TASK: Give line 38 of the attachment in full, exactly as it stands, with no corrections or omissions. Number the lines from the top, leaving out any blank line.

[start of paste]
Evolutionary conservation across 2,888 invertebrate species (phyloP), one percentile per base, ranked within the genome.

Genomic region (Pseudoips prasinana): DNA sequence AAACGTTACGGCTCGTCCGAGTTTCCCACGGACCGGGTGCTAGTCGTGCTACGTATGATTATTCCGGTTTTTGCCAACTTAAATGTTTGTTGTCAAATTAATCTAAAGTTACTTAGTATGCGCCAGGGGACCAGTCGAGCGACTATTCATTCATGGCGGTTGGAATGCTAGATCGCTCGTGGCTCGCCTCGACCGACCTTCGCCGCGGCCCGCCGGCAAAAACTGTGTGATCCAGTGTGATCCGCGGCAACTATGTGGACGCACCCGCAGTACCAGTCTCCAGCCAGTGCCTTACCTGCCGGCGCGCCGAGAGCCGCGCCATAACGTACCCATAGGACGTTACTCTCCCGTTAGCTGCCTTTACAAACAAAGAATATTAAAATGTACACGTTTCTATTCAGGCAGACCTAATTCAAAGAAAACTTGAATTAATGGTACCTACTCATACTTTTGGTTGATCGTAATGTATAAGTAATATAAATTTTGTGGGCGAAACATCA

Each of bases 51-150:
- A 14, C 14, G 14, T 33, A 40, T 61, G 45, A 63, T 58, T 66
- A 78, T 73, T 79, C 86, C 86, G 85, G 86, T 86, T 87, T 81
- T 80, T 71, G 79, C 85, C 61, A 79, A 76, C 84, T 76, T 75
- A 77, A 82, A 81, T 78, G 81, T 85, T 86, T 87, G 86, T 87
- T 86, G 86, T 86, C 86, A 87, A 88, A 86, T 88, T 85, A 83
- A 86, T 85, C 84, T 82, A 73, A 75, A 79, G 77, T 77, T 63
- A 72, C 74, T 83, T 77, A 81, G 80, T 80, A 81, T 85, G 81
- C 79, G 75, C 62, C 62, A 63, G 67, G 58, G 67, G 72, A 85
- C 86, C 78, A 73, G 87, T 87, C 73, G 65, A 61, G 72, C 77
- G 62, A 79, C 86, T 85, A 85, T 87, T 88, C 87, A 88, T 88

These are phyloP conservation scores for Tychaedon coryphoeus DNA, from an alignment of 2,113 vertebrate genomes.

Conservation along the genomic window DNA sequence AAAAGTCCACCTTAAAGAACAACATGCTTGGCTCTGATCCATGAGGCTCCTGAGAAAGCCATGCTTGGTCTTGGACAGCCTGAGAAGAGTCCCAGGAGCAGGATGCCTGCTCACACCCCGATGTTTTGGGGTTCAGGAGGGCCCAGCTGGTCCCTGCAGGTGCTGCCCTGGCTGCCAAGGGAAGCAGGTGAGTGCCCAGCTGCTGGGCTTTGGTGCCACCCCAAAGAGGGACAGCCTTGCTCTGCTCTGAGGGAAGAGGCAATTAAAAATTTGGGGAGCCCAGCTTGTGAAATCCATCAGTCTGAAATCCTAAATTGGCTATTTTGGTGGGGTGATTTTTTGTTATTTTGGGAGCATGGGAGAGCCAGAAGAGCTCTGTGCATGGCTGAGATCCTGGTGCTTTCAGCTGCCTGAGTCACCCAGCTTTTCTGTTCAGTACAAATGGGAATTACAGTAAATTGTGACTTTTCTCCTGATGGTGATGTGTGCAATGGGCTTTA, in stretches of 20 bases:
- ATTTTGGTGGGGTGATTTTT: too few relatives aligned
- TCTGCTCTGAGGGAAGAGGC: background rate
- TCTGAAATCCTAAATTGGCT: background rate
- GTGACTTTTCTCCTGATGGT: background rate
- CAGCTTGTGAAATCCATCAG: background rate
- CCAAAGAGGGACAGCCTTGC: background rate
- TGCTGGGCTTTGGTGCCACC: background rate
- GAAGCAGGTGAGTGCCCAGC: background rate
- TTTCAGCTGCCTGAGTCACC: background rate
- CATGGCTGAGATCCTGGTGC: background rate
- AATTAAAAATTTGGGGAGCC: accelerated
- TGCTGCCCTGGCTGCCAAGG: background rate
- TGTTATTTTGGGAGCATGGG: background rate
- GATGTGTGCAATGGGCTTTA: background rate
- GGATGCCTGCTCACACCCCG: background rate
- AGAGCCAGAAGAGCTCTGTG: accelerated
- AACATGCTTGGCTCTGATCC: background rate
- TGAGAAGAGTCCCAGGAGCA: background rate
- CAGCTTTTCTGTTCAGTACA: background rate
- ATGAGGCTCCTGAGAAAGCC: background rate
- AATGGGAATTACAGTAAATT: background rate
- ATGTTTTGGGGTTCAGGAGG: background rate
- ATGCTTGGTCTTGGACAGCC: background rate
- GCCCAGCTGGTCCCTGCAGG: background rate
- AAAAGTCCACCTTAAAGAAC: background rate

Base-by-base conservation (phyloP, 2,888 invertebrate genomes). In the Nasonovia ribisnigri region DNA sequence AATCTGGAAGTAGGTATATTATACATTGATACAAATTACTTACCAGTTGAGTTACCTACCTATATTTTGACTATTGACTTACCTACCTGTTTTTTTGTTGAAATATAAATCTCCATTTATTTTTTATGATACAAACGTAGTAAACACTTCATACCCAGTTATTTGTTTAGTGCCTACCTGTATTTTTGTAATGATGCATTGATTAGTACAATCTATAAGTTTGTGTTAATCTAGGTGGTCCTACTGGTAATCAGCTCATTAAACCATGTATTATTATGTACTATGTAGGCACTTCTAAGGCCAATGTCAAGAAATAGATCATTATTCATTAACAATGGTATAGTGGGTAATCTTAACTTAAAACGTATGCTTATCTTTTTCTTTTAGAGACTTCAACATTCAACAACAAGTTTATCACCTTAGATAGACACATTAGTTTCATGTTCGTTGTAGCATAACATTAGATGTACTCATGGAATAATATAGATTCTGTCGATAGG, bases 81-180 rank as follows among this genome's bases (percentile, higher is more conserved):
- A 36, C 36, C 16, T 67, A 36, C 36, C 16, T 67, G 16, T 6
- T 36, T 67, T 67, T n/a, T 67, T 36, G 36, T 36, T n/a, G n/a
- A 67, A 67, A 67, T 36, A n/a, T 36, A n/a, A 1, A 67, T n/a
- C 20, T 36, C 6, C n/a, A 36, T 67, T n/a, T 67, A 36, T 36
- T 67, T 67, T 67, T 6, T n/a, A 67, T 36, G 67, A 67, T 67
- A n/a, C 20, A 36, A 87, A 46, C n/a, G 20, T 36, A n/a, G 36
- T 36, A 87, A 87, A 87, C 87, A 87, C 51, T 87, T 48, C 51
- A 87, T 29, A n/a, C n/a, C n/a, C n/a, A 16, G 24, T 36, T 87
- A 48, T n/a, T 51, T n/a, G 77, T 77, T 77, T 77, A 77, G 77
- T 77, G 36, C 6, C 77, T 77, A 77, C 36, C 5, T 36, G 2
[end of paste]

- ATGCTTGGTCTTGGACAGCC: background rate